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Friday April 19 2024

NASA cancels OSAM-1 satellite servicing technology mission

2 March 2024 23:02 (UTC+04:00)
NASA cancels OSAM-1 satellite servicing technology mission

NASA has canceled a multibillion-dollar project to demonstrate satellite servicing technologies that had suffered extensive delays and cost overruns, Azernews reports, citing spacenews.com.

In a brief statement March 1, NASA announced it was ending the On-Orbit Servicing, Assembly and Manufacturing (OSAM) 1 mission. OSAM-1 was being developed to refuel the Landsat 7 spacecraft and then perform the in-orbit assembly of a Ka-band satellite antenna.

NASA said it was canceling OSAM-1 “due to continued technical, cost, and schedule challenges, and a broader community evolution away from refueling unprepared spacecraft, which has led to a lack of a committed partner.”

The agency said that, after formal congressional notifications of its decision, it would start the process for an orderly shutdown, which would include transferring hardware and “pursuing potential partnerships or alternative hardware uses.”

NASA said it would also review how to mitigate the impact of the cancellation on the workforce at the Goddard Space Flight Center, which was leading OSAM-1. NASA spokesperson Jimi Russell said there are approximately 450 NASA employees and contractors working on OSAM-1, and that NASA “is committed to supporting project workforce per plan through fiscal year 2024.”

OSAM-1 started about a decade ago as Restore-L, with the goal of launching as soon as 2020 to refuel Landsat 7. The mission was renamed OSAM-1 in 2020 with the addition of payloads to perform in-space assembly and manufacturing activities.

The mission, though, suffered significant cost overruns and delays. As of April 2022, the mission’s total cost, once projected to be between $626 million and $753 million, had grown to $2.05 billion and its launch delayed to December 2026. NASA’s Office of Inspector General (OIG), in an October 2023 report, concluded the project would likely suffer additional overruns, with an estimated cost at completion as high as $2.17 billion and a launch of between March and June 2027.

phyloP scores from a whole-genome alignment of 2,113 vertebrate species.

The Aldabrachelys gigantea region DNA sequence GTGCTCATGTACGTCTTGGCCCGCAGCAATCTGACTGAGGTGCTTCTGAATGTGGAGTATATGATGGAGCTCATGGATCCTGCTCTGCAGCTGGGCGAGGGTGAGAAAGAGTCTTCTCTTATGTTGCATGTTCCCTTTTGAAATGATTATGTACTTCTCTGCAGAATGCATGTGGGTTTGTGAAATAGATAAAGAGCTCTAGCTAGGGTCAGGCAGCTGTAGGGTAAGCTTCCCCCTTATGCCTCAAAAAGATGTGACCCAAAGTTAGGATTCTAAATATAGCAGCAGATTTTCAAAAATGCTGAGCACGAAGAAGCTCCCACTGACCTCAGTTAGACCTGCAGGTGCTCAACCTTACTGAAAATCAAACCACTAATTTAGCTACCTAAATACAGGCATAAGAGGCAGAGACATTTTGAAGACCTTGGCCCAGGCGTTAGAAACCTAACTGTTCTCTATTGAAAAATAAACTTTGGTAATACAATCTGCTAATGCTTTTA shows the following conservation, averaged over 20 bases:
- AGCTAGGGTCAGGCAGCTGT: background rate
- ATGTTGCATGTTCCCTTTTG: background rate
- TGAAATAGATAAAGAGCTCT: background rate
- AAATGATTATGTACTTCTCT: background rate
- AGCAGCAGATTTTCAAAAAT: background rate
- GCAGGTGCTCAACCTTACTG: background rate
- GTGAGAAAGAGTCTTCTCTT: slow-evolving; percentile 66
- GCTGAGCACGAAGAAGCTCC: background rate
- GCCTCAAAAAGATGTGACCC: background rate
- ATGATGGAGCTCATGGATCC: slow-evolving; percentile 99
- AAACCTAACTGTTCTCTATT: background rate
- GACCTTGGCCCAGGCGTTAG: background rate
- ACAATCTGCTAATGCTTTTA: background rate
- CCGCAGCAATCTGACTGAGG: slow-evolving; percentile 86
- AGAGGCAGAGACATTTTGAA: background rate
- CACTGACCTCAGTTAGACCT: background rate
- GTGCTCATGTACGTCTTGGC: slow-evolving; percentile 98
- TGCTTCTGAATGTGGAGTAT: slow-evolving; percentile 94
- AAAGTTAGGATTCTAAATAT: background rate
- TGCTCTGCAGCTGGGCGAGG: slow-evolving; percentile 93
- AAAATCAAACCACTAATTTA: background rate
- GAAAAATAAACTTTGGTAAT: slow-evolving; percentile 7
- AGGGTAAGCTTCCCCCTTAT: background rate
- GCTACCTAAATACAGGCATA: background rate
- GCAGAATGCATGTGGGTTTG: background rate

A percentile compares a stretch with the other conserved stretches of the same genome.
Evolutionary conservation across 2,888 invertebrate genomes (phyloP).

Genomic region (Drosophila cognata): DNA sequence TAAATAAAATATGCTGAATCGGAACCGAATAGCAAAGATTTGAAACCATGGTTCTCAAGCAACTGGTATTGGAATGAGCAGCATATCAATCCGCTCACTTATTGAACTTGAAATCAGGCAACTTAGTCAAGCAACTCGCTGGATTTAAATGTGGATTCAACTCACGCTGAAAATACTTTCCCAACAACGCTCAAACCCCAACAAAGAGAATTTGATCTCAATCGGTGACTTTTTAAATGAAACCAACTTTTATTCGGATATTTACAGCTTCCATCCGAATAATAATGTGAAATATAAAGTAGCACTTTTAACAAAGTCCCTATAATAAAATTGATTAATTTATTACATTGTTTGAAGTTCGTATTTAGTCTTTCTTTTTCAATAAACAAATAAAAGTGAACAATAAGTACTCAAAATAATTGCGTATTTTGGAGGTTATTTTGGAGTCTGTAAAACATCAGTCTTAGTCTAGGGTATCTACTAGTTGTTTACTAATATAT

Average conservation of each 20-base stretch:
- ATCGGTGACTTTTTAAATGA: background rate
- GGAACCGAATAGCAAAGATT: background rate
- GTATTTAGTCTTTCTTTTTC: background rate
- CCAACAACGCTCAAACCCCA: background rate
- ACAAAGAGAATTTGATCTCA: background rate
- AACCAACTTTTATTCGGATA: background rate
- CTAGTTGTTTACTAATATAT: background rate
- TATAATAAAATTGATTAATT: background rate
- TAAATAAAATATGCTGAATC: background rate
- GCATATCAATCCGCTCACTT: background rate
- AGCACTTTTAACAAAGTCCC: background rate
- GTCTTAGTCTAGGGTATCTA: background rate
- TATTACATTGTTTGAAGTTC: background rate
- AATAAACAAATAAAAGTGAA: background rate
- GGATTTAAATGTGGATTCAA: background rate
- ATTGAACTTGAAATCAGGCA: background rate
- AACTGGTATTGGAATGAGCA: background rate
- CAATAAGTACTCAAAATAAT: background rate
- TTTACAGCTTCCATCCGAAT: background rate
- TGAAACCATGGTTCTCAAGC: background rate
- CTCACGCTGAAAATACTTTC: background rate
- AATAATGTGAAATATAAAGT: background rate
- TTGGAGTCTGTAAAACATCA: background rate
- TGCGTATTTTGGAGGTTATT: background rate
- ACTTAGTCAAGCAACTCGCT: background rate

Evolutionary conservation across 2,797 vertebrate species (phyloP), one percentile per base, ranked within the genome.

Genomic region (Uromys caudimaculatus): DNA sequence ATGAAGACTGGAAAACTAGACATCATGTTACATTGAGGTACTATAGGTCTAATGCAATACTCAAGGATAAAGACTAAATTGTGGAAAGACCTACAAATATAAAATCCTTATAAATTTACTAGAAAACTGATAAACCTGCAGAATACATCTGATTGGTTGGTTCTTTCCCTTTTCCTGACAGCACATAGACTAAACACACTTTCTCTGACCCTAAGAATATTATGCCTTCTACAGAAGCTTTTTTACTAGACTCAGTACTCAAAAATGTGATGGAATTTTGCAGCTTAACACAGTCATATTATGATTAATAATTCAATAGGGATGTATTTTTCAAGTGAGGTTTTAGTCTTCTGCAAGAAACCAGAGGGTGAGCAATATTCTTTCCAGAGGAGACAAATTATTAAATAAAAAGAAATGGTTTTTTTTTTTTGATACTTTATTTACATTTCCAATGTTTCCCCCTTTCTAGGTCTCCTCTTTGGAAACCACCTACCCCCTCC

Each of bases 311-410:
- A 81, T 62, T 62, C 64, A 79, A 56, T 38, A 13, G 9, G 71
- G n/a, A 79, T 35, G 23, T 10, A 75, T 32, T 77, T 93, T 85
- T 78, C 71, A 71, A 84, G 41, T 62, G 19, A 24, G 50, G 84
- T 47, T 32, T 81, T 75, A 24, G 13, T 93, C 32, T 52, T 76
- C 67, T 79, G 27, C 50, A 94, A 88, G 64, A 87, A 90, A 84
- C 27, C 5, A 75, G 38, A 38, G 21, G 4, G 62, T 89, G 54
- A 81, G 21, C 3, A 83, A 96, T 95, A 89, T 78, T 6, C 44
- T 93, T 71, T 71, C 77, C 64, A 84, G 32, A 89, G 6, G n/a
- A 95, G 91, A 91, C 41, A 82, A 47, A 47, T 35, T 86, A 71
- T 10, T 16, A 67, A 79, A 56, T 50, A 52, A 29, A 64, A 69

A key factor in OSAM-1’s problems, the report concluded, was the performance of Maxar, which is supplying both the spacecraft bus as well as the robotics payload, called Space Infrastructure Dexterous Robot (SPIDER), under contracts with a combined value of nearly $316 million. Maxar delivered the OSAM-1 bus in September 2023, two and a half years behind schedule, and was running more than two years late with the deliveries of SPIDER components, OIG found.

Maxar acknowledged in the report that they had “significantly underestimated the scope and complexity of the work” modifying one of its 1300-series satellite buses, designed for commercial geostationary orbit communications satellites, for use on OSAM-1 in low Earth orbit. The company also had technical problems with SPIDER as well as issues managing subcontractors. NASA said in September 2023 it has removed one element of SPIDER called MakerSat, which would have manufactured a composite beam, to focus on its servicing and assembly technologies.

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